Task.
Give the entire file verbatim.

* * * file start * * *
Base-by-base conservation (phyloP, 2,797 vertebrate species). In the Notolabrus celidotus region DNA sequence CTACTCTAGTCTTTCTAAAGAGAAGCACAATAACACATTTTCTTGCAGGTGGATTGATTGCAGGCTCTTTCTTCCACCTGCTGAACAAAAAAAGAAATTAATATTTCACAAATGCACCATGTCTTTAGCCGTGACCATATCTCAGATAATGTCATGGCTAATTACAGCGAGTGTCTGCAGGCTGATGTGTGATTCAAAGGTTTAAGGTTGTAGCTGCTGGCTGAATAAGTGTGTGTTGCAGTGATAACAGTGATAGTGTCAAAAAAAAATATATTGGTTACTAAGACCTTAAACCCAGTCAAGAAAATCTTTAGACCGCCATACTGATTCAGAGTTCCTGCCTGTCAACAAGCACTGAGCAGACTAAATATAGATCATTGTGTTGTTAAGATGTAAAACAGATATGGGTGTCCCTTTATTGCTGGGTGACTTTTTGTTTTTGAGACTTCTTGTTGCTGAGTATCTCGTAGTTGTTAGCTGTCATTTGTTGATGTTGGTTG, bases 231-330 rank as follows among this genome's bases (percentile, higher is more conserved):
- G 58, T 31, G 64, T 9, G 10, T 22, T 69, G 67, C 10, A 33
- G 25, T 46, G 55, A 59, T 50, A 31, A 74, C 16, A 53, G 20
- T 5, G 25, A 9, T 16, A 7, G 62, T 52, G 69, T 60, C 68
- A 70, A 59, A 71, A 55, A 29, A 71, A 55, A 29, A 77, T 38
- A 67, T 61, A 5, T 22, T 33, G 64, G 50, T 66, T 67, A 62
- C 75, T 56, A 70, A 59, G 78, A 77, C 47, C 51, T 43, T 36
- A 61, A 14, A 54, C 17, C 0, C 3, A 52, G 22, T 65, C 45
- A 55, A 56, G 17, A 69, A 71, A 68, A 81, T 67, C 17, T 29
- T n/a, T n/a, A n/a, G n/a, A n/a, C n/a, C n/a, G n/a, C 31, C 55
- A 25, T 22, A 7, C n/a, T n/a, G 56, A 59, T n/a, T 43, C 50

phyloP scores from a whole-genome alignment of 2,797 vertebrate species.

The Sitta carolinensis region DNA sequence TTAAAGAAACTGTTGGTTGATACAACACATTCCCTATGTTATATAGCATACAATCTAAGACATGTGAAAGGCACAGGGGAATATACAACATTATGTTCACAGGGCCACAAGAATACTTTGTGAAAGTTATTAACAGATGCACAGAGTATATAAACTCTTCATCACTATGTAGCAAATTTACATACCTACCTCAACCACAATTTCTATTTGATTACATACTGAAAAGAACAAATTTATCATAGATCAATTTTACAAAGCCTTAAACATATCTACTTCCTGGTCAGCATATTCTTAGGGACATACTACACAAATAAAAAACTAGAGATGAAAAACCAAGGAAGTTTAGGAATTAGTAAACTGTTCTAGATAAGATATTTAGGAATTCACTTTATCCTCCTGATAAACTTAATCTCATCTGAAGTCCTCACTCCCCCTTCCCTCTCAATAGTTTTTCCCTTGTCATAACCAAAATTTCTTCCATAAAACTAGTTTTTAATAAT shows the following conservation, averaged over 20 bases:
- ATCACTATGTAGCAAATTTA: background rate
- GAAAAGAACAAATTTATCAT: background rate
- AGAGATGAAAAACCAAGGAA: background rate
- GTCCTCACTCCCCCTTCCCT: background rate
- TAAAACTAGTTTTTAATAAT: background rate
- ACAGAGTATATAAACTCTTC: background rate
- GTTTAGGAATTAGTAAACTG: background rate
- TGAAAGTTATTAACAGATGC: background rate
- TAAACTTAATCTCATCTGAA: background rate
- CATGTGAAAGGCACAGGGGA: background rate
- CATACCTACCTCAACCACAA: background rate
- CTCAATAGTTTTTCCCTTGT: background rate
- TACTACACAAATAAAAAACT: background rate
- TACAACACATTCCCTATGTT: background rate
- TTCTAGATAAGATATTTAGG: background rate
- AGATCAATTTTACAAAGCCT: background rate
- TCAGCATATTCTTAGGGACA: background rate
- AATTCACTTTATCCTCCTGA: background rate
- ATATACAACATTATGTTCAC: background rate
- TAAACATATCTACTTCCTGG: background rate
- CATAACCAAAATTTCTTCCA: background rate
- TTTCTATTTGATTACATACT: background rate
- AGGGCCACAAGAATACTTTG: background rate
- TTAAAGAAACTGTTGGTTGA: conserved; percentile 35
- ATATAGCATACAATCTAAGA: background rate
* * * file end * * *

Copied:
Base-by-base conservation (phyloP, 2,797 vertebrate species). In the Notolabrus celidotus region DNA sequence CTACTCTAGTCTTTCTAAAGAGAAGCACAATAACACATTTTCTTGCAGGTGGATTGATTGCAGGCTCTTTCTTCCACCTGCTGAACAAAAAAAGAAATTAATATTTCACAAATGCACCATGTCTTTAGCCGTGACCATATCTCAGATAATGTCATGGCTAATTACAGCGAGTGTCTGCAGGCTGATGTGTGATTCAAAGGTTTAAGGTTGTAGCTGCTGGCTGAATAAGTGTGTGTTGCAGTGATAACAGTGATAGTGTCAAAAAAAAATATATTGGTTACTAAGACCTTAAACCCAGTCAAGAAAATCTTTAGACCGCCATACTGATTCAGAGTTCCTGCCTGTCAACAAGCACTGAGCAGACTAAATATAGATCATTGTGTTGTTAAGATGTAAAACAGATATGGGTGTCCCTTTATTGCTGGGTGACTTTTTGTTTTTGAGACTTCTTGTTGCTGAGTATCTCGTAGTTGTTAGCTGTCATTTGTTGATGTTGGTTG, bases 231-330 rank as follows among this genome's bases (percentile, higher is more conserved):
- G 58, T 31, G 64, T 9, G 10, T 22, T 69, G 67, C 10, A 33
- G 25, T 46, G 55, A 59, T 50, A 31, A 74, C 16, A 53, G 20
- T 5, G 25, A 9, T 16, A 7, G 62, T 52, G 69, T 60, C 68
- A 70, A 59, A 71, A 55, A 29, A 71, A 55, A 29, A 77, T 38
- A 67, T 61, A 5, T 22, T 33, G 64, G 50, T 66, T 67, A 62
- C 75, T 56, A 70, A 59, G 78, A 77, C 47, C 51, T 43, T 36
- A 61, A 14, A 54, C 17, C 0, C 3, A 52, G 22, T 65, C 45
- A 55, A 56, G 17, A 69, A 71, A 68, A 81, T 67, C 17, T 29
- T n/a, T n/a, A n/a, G n/a, A n/a, C n/a, C n/a, G n/a, C 31, C 55
- A 25, T 22, A 7, C n/a, T n/a, G 56, A 59, T n/a, T 43, C 50

phyloP scores from a whole-genome alignment of 2,797 vertebrate species.

The Sitta carolinensis region DNA sequence TTAAAGAAACTGTTGGTTGATACAACACATTCCCTATGTTATATAGCATACAATCTAAGACATGTGAAAGGCACAGGGGAATATACAACATTATGTTCACAGGGCCACAAGAATACTTTGTGAAAGTTATTAACAGATGCACAGAGTATATAAACTCTTCATCACTATGTAGCAAATTTACATACCTACCTCAACCACAATTTCTATTTGATTACATACTGAAAAGAACAAATTTATCATAGATCAATTTTACAAAGCCTTAAACATATCTACTTCCTGGTCAGCATATTCTTAGGGACATACTACACAAATAAAAAACTAGAGATGAAAAACCAAGGAAGTTTAGGAATTAGTAAACTGTTCTAGATAAGATATTTAGGAATTCACTTTATCCTCCTGATAAACTTAATCTCATCTGAAGTCCTCACTCCCCCTTCCCTCTCAATAGTTTTTCCCTTGTCATAACCAAAATTTCTTCCATAAAACTAGTTTTTAATAAT shows the following conservation, averaged over 20 bases:
- ATCACTATGTAGCAAATTTA: background rate
- GAAAAGAACAAATTTATCAT: background rate
- AGAGATGAAAAACCAAGGAA: background rate
- GTCCTCACTCCCCCTTCCCT: background rate
- TAAAACTAGTTTTTAATAAT: background rate
- ACAGAGTATATAAACTCTTC: background rate
- GTTTAGGAATTAGTAAACTG: background rate
- TGAAAGTTATTAACAGATGC: background rate
- TAAACTTAATCTCATCTGAA: background rate
- CATGTGAAAGGCACAGGGGA: background rate
- CATACCTACCTCAACCACAA: background rate
- CTCAATAGTTTTTCCCTTGT: background rate
- TACTACACAAATAAAAAACT: background rate
- TACAACACATTCCCTATGTT: background rate
- TTCTAGATAAGATATTTAGG: background rate
- AGATCAATTTTACAAAGCCT: background rate
- TCAGCATATTCTTAGGGACA: background rate
- AATTCACTTTATCCTCCTGA: background rate
- ATATACAACATTATGTTCAC: background rate
- TAAACATATCTACTTCCTGG: background rate
- CATAACCAAAATTTCTTCCA: background rate
- TTTCTATTTGATTACATACT: background rate
- AGGGCCACAAGAATACTTTG: background rate
- TTAAAGAAACTGTTGGTTGA: conserved; percentile 35
- ATATAGCATACAATCTAAGA: background rate